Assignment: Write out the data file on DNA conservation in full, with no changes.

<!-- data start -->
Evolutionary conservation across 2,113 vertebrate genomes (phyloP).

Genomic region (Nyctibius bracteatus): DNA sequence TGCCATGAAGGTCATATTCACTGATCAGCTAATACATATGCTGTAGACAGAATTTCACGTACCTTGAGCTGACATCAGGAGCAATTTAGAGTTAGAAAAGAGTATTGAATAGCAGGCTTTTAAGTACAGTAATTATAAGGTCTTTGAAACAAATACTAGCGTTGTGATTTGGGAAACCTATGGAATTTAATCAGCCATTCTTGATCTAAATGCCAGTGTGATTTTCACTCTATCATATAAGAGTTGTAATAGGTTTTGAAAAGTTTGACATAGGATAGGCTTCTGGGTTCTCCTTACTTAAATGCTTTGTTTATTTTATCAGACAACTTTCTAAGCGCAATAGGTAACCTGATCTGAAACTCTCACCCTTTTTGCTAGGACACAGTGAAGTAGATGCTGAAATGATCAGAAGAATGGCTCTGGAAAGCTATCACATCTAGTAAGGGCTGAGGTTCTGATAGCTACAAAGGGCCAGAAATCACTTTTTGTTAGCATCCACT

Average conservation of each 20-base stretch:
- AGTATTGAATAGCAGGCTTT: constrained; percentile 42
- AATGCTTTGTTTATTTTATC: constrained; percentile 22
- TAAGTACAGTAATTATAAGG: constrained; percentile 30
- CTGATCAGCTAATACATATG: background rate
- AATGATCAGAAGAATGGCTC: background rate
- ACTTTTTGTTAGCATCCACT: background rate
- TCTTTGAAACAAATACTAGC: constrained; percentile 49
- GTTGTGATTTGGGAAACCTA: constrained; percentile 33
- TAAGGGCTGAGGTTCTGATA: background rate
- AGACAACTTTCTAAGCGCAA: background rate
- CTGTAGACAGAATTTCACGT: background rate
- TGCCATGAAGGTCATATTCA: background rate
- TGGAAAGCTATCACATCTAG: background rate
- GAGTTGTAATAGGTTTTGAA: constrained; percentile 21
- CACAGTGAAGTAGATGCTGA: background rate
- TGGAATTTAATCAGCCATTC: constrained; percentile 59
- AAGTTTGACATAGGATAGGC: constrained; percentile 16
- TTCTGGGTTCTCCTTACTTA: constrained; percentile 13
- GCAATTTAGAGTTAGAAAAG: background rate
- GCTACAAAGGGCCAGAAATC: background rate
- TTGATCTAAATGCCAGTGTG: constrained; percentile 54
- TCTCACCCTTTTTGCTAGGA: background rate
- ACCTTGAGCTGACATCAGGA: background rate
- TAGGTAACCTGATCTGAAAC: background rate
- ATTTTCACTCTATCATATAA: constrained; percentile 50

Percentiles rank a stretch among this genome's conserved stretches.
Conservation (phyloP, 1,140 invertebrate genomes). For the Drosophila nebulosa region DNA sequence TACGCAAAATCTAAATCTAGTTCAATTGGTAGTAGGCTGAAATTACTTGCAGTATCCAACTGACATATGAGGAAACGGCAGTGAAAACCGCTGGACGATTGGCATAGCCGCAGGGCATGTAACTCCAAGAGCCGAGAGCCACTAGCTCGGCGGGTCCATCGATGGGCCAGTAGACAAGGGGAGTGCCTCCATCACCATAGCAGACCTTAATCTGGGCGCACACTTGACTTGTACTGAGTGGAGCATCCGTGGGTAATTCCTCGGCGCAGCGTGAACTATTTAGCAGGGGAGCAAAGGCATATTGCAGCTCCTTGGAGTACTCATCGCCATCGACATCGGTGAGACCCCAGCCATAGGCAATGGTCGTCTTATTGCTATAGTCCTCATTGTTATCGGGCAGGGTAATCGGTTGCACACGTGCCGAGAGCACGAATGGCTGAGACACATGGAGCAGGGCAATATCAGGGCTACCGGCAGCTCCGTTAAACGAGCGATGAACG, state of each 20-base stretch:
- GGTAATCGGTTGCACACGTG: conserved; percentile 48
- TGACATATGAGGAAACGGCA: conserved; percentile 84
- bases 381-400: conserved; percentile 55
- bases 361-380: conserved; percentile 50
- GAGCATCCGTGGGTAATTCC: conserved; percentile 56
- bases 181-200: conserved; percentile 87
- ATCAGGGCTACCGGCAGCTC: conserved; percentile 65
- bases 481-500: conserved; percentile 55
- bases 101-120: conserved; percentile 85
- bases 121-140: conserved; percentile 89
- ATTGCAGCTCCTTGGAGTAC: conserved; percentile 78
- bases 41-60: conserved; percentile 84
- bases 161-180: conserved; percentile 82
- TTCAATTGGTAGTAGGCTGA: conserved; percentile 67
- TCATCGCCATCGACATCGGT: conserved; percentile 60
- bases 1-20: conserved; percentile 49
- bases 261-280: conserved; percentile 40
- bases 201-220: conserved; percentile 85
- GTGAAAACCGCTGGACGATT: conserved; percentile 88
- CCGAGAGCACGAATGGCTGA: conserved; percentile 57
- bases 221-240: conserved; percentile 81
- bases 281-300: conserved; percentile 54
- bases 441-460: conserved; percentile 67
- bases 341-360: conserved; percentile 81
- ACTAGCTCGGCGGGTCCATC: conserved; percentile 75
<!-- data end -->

Evolutionary conservation across 2,113 vertebrate genomes (phyloP).

Genomic region (Nyctibius bracteatus): DNA sequence TGCCATGAAGGTCATATTCACTGATCAGCTAATACATATGCTGTAGACAGAATTTCACGTACCTTGAGCTGACATCAGGAGCAATTTAGAGTTAGAAAAGAGTATTGAATAGCAGGCTTTTAAGTACAGTAATTATAAGGTCTTTGAAACAAATACTAGCGTTGTGATTTGGGAAACCTATGGAATTTAATCAGCCATTCTTGATCTAAATGCCAGTGTGATTTTCACTCTATCATATAAGAGTTGTAATAGGTTTTGAAAAGTTTGACATAGGATAGGCTTCTGGGTTCTCCTTACTTAAATGCTTTGTTTATTTTATCAGACAACTTTCTAAGCGCAATAGGTAACCTGATCTGAAACTCTCACCCTTTTTGCTAGGACACAGTGAAGTAGATGCTGAAATGATCAGAAGAATGGCTCTGGAAAGCTATCACATCTAGTAAGGGCTGAGGTTCTGATAGCTACAAAGGGCCAGAAATCACTTTTTGTTAGCATCCACT

Average conservation of each 20-base stretch:
- AGTATTGAATAGCAGGCTTT: constrained; percentile 42
- AATGCTTTGTTTATTTTATC: constrained; percentile 22
- TAAGTACAGTAATTATAAGG: constrained; percentile 30
- CTGATCAGCTAATACATATG: background rate
- AATGATCAGAAGAATGGCTC: background rate
- ACTTTTTGTTAGCATCCACT: background rate
- TCTTTGAAACAAATACTAGC: constrained; percentile 49
- GTTGTGATTTGGGAAACCTA: constrained; percentile 33
- TAAGGGCTGAGGTTCTGATA: background rate
- AGACAACTTTCTAAGCGCAA: background rate
- CTGTAGACAGAATTTCACGT: background rate
- TGCCATGAAGGTCATATTCA: background rate
- TGGAAAGCTATCACATCTAG: background rate
- GAGTTGTAATAGGTTTTGAA: constrained; percentile 21
- CACAGTGAAGTAGATGCTGA: background rate
- TGGAATTTAATCAGCCATTC: constrained; percentile 59
- AAGTTTGACATAGGATAGGC: constrained; percentile 16
- TTCTGGGTTCTCCTTACTTA: constrained; percentile 13
- GCAATTTAGAGTTAGAAAAG: background rate
- GCTACAAAGGGCCAGAAATC: background rate
- TTGATCTAAATGCCAGTGTG: constrained; percentile 54
- TCTCACCCTTTTTGCTAGGA: background rate
- ACCTTGAGCTGACATCAGGA: background rate
- TAGGTAACCTGATCTGAAAC: background rate
- ATTTTCACTCTATCATATAA: constrained; percentile 50

Percentiles rank a stretch among this genome's conserved stretches.
Conservation (phyloP, 1,140 invertebrate genomes). For the Drosophila nebulosa region DNA sequence TACGCAAAATCTAAATCTAGTTCAATTGGTAGTAGGCTGAAATTACTTGCAGTATCCAACTGACATATGAGGAAACGGCAGTGAAAACCGCTGGACGATTGGCATAGCCGCAGGGCATGTAACTCCAAGAGCCGAGAGCCACTAGCTCGGCGGGTCCATCGATGGGCCAGTAGACAAGGGGAGTGCCTCCATCACCATAGCAGACCTTAATCTGGGCGCACACTTGACTTGTACTGAGTGGAGCATCCGTGGGTAATTCCTCGGCGCAGCGTGAACTATTTAGCAGGGGAGCAAAGGCATATTGCAGCTCCTTGGAGTACTCATCGCCATCGACATCGGTGAGACCCCAGCCATAGGCAATGGTCGTCTTATTGCTATAGTCCTCATTGTTATCGGGCAGGGTAATCGGTTGCACACGTGCCGAGAGCACGAATGGCTGAGACACATGGAGCAGGGCAATATCAGGGCTACCGGCAGCTCCGTTAAACGAGCGATGAACG, state of each 20-base stretch:
- GGTAATCGGTTGCACACGTG: conserved; percentile 48
- TGACATATGAGGAAACGGCA: conserved; percentile 84
- bases 381-400: conserved; percentile 55
- bases 361-380: conserved; percentile 50
- GAGCATCCGTGGGTAATTCC: conserved; percentile 56
- bases 181-200: conserved; percentile 87
- ATCAGGGCTACCGGCAGCTC: conserved; percentile 65
- bases 481-500: conserved; percentile 55
- bases 101-120: conserved; percentile 85
- bases 121-140: conserved; percentile 89
- ATTGCAGCTCCTTGGAGTAC: conserved; percentile 78
- bases 41-60: conserved; percentile 84
- bases 161-180: conserved; percentile 82
- TTCAATTGGTAGTAGGCTGA: conserved; percentile 67
- TCATCGCCATCGACATCGGT: conserved; percentile 60
- bases 1-20: conserved; percentile 49
- bases 261-280: conserved; percentile 40
- bases 201-220: conserved; percentile 85
- GTGAAAACCGCTGGACGATT: conserved; percentile 88
- CCGAGAGCACGAATGGCTGA: conserved; percentile 57
- bases 221-240: conserved; percentile 81
- bases 281-300: conserved; percentile 54
- bases 441-460: conserved; percentile 67
- bases 341-360: conserved; percentile 81
- ACTAGCTCGGCGGGTCCATC: conserved; percentile 75